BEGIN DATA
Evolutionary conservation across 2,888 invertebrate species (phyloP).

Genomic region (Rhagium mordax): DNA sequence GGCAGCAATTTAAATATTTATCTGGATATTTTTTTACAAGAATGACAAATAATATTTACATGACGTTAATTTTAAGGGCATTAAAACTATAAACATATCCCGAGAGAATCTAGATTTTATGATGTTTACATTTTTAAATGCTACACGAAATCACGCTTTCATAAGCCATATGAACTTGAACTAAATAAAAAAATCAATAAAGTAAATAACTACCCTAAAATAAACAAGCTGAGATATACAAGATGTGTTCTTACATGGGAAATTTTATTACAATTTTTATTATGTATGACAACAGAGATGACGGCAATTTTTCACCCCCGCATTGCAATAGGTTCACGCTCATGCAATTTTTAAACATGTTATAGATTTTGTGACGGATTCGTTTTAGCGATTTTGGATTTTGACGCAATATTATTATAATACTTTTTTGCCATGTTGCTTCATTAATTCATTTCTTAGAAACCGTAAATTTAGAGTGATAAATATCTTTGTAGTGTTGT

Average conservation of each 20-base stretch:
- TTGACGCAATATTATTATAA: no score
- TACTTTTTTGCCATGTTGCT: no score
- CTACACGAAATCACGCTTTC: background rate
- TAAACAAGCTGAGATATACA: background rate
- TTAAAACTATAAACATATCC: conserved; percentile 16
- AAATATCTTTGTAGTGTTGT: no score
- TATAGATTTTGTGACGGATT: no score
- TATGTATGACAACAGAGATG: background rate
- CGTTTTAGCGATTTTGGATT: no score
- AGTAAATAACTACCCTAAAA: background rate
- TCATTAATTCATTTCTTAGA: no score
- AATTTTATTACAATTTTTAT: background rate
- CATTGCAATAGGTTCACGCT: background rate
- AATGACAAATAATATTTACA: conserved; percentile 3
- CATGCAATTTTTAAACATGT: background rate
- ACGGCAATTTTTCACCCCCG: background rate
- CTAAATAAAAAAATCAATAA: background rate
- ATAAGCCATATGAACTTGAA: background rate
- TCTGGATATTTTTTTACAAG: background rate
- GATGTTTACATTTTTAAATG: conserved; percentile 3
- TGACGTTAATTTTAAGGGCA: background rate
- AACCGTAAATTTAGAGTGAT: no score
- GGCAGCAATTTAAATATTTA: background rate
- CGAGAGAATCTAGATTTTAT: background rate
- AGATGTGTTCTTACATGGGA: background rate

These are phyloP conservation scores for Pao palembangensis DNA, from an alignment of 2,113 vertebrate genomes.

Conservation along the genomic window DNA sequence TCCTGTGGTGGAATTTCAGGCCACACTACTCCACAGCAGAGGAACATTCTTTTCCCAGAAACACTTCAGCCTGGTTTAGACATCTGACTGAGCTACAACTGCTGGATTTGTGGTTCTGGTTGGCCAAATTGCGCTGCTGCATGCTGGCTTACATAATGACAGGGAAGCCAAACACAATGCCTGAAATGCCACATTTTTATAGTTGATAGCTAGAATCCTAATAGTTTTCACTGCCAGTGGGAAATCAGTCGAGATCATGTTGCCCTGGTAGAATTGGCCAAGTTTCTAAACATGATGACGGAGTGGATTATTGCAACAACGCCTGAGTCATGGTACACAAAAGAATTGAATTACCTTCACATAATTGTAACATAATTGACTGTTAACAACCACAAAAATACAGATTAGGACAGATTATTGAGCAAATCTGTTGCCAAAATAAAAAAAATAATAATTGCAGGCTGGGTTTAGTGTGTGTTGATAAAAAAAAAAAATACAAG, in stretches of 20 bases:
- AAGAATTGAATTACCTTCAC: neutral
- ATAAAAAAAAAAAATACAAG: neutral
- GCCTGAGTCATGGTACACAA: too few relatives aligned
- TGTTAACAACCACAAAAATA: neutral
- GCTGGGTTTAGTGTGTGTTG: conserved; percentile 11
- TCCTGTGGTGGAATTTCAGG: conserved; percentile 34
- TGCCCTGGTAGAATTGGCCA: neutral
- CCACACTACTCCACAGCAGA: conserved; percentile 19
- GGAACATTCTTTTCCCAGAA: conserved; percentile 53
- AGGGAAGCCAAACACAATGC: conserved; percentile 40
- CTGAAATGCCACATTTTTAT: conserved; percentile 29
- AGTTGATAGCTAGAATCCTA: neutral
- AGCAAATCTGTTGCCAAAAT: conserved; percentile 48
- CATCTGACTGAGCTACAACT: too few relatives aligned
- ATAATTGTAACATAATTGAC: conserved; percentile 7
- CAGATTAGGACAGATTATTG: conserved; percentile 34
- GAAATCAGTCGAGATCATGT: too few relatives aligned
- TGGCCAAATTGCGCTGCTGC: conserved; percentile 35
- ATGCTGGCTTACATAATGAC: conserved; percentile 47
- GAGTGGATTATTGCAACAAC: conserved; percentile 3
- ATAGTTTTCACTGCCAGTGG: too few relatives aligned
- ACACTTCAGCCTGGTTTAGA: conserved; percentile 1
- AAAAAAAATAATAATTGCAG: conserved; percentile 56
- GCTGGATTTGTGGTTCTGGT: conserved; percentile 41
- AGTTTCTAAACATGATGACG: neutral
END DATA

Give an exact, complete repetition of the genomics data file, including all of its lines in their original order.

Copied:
Evolutionary conservation across 2,888 invertebrate species (phyloP).

Genomic region (Rhagium mordax): DNA sequence GGCAGCAATTTAAATATTTATCTGGATATTTTTTTACAAGAATGACAAATAATATTTACATGACGTTAATTTTAAGGGCATTAAAACTATAAACATATCCCGAGAGAATCTAGATTTTATGATGTTTACATTTTTAAATGCTACACGAAATCACGCTTTCATAAGCCATATGAACTTGAACTAAATAAAAAAATCAATAAAGTAAATAACTACCCTAAAATAAACAAGCTGAGATATACAAGATGTGTTCTTACATGGGAAATTTTATTACAATTTTTATTATGTATGACAACAGAGATGACGGCAATTTTTCACCCCCGCATTGCAATAGGTTCACGCTCATGCAATTTTTAAACATGTTATAGATTTTGTGACGGATTCGTTTTAGCGATTTTGGATTTTGACGCAATATTATTATAATACTTTTTTGCCATGTTGCTTCATTAATTCATTTCTTAGAAACCGTAAATTTAGAGTGATAAATATCTTTGTAGTGTTGT

Average conservation of each 20-base stretch:
- TTGACGCAATATTATTATAA: no score
- TACTTTTTTGCCATGTTGCT: no score
- CTACACGAAATCACGCTTTC: background rate
- TAAACAAGCTGAGATATACA: background rate
- TTAAAACTATAAACATATCC: conserved; percentile 16
- AAATATCTTTGTAGTGTTGT: no score
- TATAGATTTTGTGACGGATT: no score
- TATGTATGACAACAGAGATG: background rate
- CGTTTTAGCGATTTTGGATT: no score
- AGTAAATAACTACCCTAAAA: background rate
- TCATTAATTCATTTCTTAGA: no score
- AATTTTATTACAATTTTTAT: background rate
- CATTGCAATAGGTTCACGCT: background rate
- AATGACAAATAATATTTACA: conserved; percentile 3
- CATGCAATTTTTAAACATGT: background rate
- ACGGCAATTTTTCACCCCCG: background rate
- CTAAATAAAAAAATCAATAA: background rate
- ATAAGCCATATGAACTTGAA: background rate
- TCTGGATATTTTTTTACAAG: background rate
- GATGTTTACATTTTTAAATG: conserved; percentile 3
- TGACGTTAATTTTAAGGGCA: background rate
- AACCGTAAATTTAGAGTGAT: no score
- GGCAGCAATTTAAATATTTA: background rate
- CGAGAGAATCTAGATTTTAT: background rate
- AGATGTGTTCTTACATGGGA: background rate

These are phyloP conservation scores for Pao palembangensis DNA, from an alignment of 2,113 vertebrate genomes.

Conservation along the genomic window DNA sequence TCCTGTGGTGGAATTTCAGGCCACACTACTCCACAGCAGAGGAACATTCTTTTCCCAGAAACACTTCAGCCTGGTTTAGACATCTGACTGAGCTACAACTGCTGGATTTGTGGTTCTGGTTGGCCAAATTGCGCTGCTGCATGCTGGCTTACATAATGACAGGGAAGCCAAACACAATGCCTGAAATGCCACATTTTTATAGTTGATAGCTAGAATCCTAATAGTTTTCACTGCCAGTGGGAAATCAGTCGAGATCATGTTGCCCTGGTAGAATTGGCCAAGTTTCTAAACATGATGACGGAGTGGATTATTGCAACAACGCCTGAGTCATGGTACACAAAAGAATTGAATTACCTTCACATAATTGTAACATAATTGACTGTTAACAACCACAAAAATACAGATTAGGACAGATTATTGAGCAAATCTGTTGCCAAAATAAAAAAAATAATAATTGCAGGCTGGGTTTAGTGTGTGTTGATAAAAAAAAAAAATACAAG, in stretches of 20 bases:
- AAGAATTGAATTACCTTCAC: neutral
- ATAAAAAAAAAAAATACAAG: neutral
- GCCTGAGTCATGGTACACAA: too few relatives aligned
- TGTTAACAACCACAAAAATA: neutral
- GCTGGGTTTAGTGTGTGTTG: conserved; percentile 11
- TCCTGTGGTGGAATTTCAGG: conserved; percentile 34
- TGCCCTGGTAGAATTGGCCA: neutral
- CCACACTACTCCACAGCAGA: conserved; percentile 19
- GGAACATTCTTTTCCCAGAA: conserved; percentile 53
- AGGGAAGCCAAACACAATGC: conserved; percentile 40
- CTGAAATGCCACATTTTTAT: conserved; percentile 29
- AGTTGATAGCTAGAATCCTA: neutral
- AGCAAATCTGTTGCCAAAAT: conserved; percentile 48
- CATCTGACTGAGCTACAACT: too few relatives aligned
- ATAATTGTAACATAATTGAC: conserved; percentile 7
- CAGATTAGGACAGATTATTG: conserved; percentile 34
- GAAATCAGTCGAGATCATGT: too few relatives aligned
- TGGCCAAATTGCGCTGCTGC: conserved; percentile 35
- ATGCTGGCTTACATAATGAC: conserved; percentile 47
- GAGTGGATTATTGCAACAAC: conserved; percentile 3
- ATAGTTTTCACTGCCAGTGG: too few relatives aligned
- ACACTTCAGCCTGGTTTAGA: conserved; percentile 1
- AAAAAAAATAATAATTGCAG: conserved; percentile 56
- GCTGGATTTGTGGTTCTGGT: conserved; percentile 41
- AGTTTCTAAACATGATGACG: neutral